My friends tease me for loving me some spreadsheet action, but it feels so good to be in charge of your finances, and being able to do what you want with your money, rather than being held tight to the banks and the credit card companies.

Ninja’s Comments: Mel freakin’ killed it, and I’m glad that I may have been a small source of inspiration for her. What inspired you to punch your finances in the face? What part of personal finance turns you on (spreadsheets, investing, paying down debt)?

Financial lessons and super heroes

This is a guest post by

This summer, as in the previous four or five summers, the multiplexes were once again awash with blockbuster superhero movies. Caped crusaders are still very much en vogue, and publisher DC Comics recently decided to reboot 52 comic series in order to cash in on that popularity.

The names of superheroes and their mild-mannered alter-egos are perhaps better known now than they have ever been. With that in mind, I’ve been thinking about superheroes and their alter-egos, and what financial lessons we can learn from their alter egos.

Can a superhero teach you how to make money? Let’s find out.

Peter Parker (aka Spider-Man)

They don’t come much milder-mannered than the bespectacled Peter Parker. He’s a science student and amateur photographer by day, web-slinging crime-fighter by night.

In the comics and movies, Peter’s often portrayed as a down-on-his-luck geek, but he does have steady income from the Daily Bugle, where he serves as a freelance photographer.

If we have any particularly specialist skills, like photography or web design (pun intended), perhaps you could make some cash by freelancing in your spare time.

Bruce Wayne (aka Batman)

When he’s not fighting the criminal underworld on the mean streets of Gotham, Bruce Wayne is usually found schmoozing with Gotham’s rich, powerful and elite, attending various benefits and pledging his cash to save the city.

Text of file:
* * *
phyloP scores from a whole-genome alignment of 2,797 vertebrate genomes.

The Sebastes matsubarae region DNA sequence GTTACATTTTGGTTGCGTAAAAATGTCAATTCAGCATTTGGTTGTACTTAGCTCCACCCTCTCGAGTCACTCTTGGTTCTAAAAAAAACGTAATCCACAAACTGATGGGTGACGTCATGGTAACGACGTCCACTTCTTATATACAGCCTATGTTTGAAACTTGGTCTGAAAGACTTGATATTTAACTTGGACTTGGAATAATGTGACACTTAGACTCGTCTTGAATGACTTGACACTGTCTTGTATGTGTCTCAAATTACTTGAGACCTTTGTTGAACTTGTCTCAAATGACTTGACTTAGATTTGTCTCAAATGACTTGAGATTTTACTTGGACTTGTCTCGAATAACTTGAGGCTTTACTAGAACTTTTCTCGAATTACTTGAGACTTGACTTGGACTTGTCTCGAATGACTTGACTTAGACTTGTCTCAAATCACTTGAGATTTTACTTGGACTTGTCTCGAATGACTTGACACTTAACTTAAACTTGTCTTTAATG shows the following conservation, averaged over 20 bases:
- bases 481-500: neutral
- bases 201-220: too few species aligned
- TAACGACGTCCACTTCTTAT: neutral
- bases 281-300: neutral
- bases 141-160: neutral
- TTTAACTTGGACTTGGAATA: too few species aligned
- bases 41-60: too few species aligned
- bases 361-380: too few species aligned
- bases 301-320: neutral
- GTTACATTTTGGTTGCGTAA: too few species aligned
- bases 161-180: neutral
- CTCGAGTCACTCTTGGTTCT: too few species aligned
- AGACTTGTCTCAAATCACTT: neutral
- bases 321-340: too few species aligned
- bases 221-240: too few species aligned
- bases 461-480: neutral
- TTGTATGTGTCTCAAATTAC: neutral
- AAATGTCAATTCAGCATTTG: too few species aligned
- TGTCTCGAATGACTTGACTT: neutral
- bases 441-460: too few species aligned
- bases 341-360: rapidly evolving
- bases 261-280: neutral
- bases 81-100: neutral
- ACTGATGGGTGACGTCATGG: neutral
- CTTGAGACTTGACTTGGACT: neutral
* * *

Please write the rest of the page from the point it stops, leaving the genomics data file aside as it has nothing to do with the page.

How did he get so rich? Well most of us know he was the heir to the Wayne family fortune, and so he inherited all of his wealth. By day he acts as CEO to Wayne Industries, before donning the cape and cowl each night to take on his infamous rogues’ gallery.

We obviously can’t all inherit a fortune from our parents, but Wayne is all about clever investments – and that’s something we can do. We can all invest in savings or bonds, even if we don’t have billions to play with.

Steve Rogers (aka Captain America)

The Cap’ starred in perhaps this year’s biggest superhero movie, and has seen a resurgence in popularity as a result. Captain America’s alter-ego Steve Rogers is a puny would-be recruit for the US Army, until he becomes a candidate for a super soldier experiment which turns him into the Captain.

What can Steve teach us about making money? Well, Steve volunteered. Volunteer work can help you to network and make connections which can lead to paid work. It can also boost your resume and potentially land you a higher paid job in the future.

Tony Stark (Iron Man)

Billionaire industrialist Iron Man uses his resources to build himself the Iron Man suit, allowing him to take on a colorful cast of foes. Again, we’re not all lucky enough to inherit a fortune from our fathers, but Tony is a great example of being resourceful and inventive.

Think as inventively as you can about ways to make extra money, sell your possessions, your skills, your time or whatever else you can think of to see if you can earn some money. Don’t forget saving money too, ever heard of contents insurance? Protecting valuables is pretty important, especially to people like Mr. Stark.

Do you even like superheroes? What other heroes/villains can we learn from? Who is the closest representation of a modern-day superhero you can think of… Ryan Gosling (have you seen that body), Steve Jobs (everything that he touched turned to gold), or perhaps Kim Kardashian (she could fart and for some reason the whole world would care)?